We need more directors willing to take risks with films like Get Out.
When purchased in 2007 by Trump, the land was a conservation area, with sand dunes 4,000 years old and a mixture of ocean-shore environments. "We've had tremendous support from the environmentalists," Trump says to a TV interviewer, which is a bald-faced lie. We see spokesmen for U.K. environmental organizations who are bitterly opposed, and indeed his building permit was turned down by the local council before being restored by the Scottish Parliament on the grounds that it would bring jobs to the sparsely populated area.
But that isn't what's most fascinating about Anthony Baxter's one-man indie documentary. It's Donald Trump's almost joyous rudeness. The Donald loves playing a bad guy. One of his targets in the project are a few small farm homes that he fears would "spoil the view" of his luxury hotel guests. Having stayed at hotels in the area, I found the sight of farms added to my pleasure.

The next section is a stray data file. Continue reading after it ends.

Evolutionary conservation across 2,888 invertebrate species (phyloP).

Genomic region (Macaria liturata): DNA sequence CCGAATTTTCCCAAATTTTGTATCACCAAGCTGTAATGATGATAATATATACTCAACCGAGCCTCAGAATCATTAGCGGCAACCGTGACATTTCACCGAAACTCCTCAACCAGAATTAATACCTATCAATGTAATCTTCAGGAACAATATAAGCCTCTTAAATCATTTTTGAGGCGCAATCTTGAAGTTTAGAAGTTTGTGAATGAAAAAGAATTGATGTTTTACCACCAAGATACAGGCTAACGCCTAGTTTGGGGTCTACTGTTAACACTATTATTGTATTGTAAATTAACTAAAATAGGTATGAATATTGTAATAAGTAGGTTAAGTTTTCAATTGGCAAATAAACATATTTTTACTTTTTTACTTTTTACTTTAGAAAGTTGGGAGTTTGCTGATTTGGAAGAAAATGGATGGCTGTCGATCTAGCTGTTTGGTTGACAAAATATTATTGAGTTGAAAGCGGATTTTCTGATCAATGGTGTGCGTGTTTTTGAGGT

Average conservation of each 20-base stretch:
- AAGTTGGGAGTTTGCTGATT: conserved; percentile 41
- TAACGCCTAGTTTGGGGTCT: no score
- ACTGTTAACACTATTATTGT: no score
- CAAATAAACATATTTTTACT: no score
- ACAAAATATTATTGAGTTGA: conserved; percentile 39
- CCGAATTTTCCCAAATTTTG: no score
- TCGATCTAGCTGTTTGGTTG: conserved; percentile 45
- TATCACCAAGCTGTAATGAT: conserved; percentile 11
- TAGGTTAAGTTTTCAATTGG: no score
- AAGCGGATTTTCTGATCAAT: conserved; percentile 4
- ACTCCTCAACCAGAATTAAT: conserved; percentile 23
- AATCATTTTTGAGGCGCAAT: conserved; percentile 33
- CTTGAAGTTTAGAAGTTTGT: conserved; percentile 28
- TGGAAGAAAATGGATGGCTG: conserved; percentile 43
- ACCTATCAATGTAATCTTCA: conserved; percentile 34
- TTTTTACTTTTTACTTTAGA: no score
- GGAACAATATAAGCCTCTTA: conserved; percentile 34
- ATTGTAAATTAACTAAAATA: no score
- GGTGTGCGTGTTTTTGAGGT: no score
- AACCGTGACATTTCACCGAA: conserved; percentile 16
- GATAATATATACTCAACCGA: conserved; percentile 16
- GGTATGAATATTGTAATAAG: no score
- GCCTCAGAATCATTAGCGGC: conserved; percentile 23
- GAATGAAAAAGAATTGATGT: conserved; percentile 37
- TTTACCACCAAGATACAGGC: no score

But listen to Trump describe Michael Forbes, a man who has refused to sell his strategically located land to the robber baron: "The man lives in a pig sty. He lives in garbage. He's a pig." Say what? Has Trump ever visited the Forbes farm or been inside his home? Not bloody likely. What we see is a farm, with machinery, outbuildings, chickens, ponies and no pigs. I imagine Trump's idea of beauty is the antiseptic tackiness of the tinfoil towers he erects around the world.
Trump's operation moves with cruel efficiency. Tons of sand are bulldozed from a virgin beach and piled up to create a small mountain blocking Forbes' view. His water and electricity are cut off, and when he visits the Trump site office, he is dismissed curtly. ("Is that an expensive camera?" Trump's man asks the director Baxter.) The local police later arrest Baxter and hold him in jail for four hours, on general principles. From what we see, they were unprovoked.